By Josh Walker
Portraits by Alex Banks
Liz Halliday-Sharp’s father, Don Halliday, used to read her a poem called “To Risk” by William Arthur Ward, and she’s carried its powerful message with her throughout her life. She’s not shy about calling herself a busy-brain just like he was. Even as a child, sitting still bored her. She took up numerous sports like soccer, ballet and gymnastics, but what she really loved was large animals. She grew up in Fallbrook, California, where her mother, Debby Halliday, used to take her to pet the neighbor’s horses.
“They’d walk up to the fence, lean down, and stick their faces right in mine,” Liz said. “As long as I can remember, I’ve been obsessed with big animals, and I’ve always wanted to ride horses.”
At 7, she fused her craving for athletic action with her horse obsession when she sat in the saddle for the first time while visiting Colorado with her cousins, aunt and uncle. Nobody in her family had ever had much to do with horses. Her cousins were keen enough to hop on and mosey up the trail that day, but Liz describes the moment as something much more for her.
“I remember everything about that day. I remember the name of the horse, his color, and that it was a beautiful summer day in the mountains.” She rode a tall roan gelding called Schnapps. “I was thinking, This is it. This is the moment I’ve been waiting for. It was all I wanted to do for the rest of my life.”
In sixth grade, Liz started competing. “We didn’t have a lot of money as a family,” she explained, “and I really respect my parents for how they supported me by making me earn what I wanted.” They bought her breeches only after she’d demonstrated her dedication to riding. “I had to buy my own saddles with allowance money. I think I look after all of my tack so well now because I had to earn it when I was younger.”
At her first competition, she jumped her leased horse in a cross-rails division at a local hunter-jumper show. He promptly bucked her off in the ring, straight into the fence. She dusted off her breeches and got back in the saddle because she had invested herself in becoming the best she could be. When she later joined the Fallbrook Pony Club, she felt a sensation she never experienced in the hunter ring. “When I went cross-country and jumped over a solid fence for the first time, I got that ‘this is it’ feeling again,” Liz said. “I decided then and there that it was time to learn the eventing game.”
Eventing fed her appetite for adrenaline through Pony Club, and when she got her driver’s license, puttering slow and steady around town simply wouldn’t cut it.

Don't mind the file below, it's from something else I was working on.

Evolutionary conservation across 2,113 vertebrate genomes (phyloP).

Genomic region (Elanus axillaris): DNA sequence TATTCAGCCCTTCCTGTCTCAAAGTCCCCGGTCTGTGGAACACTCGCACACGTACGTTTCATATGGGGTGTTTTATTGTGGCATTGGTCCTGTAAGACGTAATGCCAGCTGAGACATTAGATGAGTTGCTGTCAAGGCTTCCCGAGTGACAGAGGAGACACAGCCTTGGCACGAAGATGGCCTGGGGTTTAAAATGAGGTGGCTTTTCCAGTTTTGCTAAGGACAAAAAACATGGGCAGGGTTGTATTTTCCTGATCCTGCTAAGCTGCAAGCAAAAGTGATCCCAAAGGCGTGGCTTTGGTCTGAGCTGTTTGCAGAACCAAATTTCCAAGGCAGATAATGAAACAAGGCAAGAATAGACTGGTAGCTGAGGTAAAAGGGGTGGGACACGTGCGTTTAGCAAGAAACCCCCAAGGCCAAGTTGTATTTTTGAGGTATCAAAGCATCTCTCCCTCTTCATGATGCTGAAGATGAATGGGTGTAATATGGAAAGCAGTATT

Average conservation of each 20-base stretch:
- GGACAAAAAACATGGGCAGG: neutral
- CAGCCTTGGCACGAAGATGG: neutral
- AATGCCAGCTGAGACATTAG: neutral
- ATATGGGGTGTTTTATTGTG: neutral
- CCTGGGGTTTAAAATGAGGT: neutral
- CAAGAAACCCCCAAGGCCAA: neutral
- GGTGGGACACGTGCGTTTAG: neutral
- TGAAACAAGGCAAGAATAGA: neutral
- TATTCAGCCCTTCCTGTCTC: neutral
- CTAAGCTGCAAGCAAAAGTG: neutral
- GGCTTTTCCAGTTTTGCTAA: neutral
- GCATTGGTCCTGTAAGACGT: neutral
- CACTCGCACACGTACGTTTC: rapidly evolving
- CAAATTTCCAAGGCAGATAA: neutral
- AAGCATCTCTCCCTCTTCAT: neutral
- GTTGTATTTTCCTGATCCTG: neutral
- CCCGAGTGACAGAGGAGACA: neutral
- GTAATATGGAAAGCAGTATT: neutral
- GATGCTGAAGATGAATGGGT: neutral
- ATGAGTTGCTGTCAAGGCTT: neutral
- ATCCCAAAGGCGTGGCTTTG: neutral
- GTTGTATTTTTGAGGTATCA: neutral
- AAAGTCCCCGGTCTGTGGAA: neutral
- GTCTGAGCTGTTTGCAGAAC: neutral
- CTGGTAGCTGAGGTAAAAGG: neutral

A vintage auto racer and instructor for the Sports Car Club of America, Liz’s dad was the kind of guy who really knew how to get the juice out of life, or so Liz’s mother, Debby, always said. “He did a lot of cool and crazy things in his life, and he always encouraged me to do the same,” Liz remembered. “By the time I got my license, I was literally champing at the bit to get behind the wheel of one of his race cars.”
They shared a 1967 Datsun 510 and he taught her how to race in it. Though they’d compete in different classes, Liz remembers the day she outpaced him. “I was actually doing better times than him on the track,” she explained, “and what I remember most was him saying, ‘I knew this day would come.’ He was so happy and so proud of me.”
Both parents had always cheered her on in the saddle, but that moment somehow felt different to Liz. Maybe it was because of the mutual passion for racing she shared with her dad. Or maybe it was seeing the unconditional encouragement in her father’s smile when she took the right risks on the track and fought harder to drive better than him.
When Liz graduated from high school, she went to the University of California, Santa Barbara, with plans to major in marine biology. But it was during her junior year when her father dropped another profound piece of advice.
“My dad knew he was getting sick,” Liz said. “He had struggled with things for a little while and knew that something wasn’t right in his brain. He said to me, ‘I want to go and race the great tracks in Europe while I can still drive a race car.’ Racing was his entire life and that was a goal that meant a lot to him.”
Her parents ventured to England and Don raced the tracks he’d always dreamed of. Liz visited them during her spring break. “When I got there, my dad said to me, ‘I think you should spend a year in England and focus on horses; it would be good for you to spend time living in another country.’”
She didn’t know how to react at the time, but she’d always wanted the opportunity to learn from the best and knew many of them lived in England and Europe. So, when her friend Heather Sterling, whose husband, Nick Atkins, raced with Liz’s father, connected her with British Olympic eventer William Fox-Pitt, Liz couldn’t say no.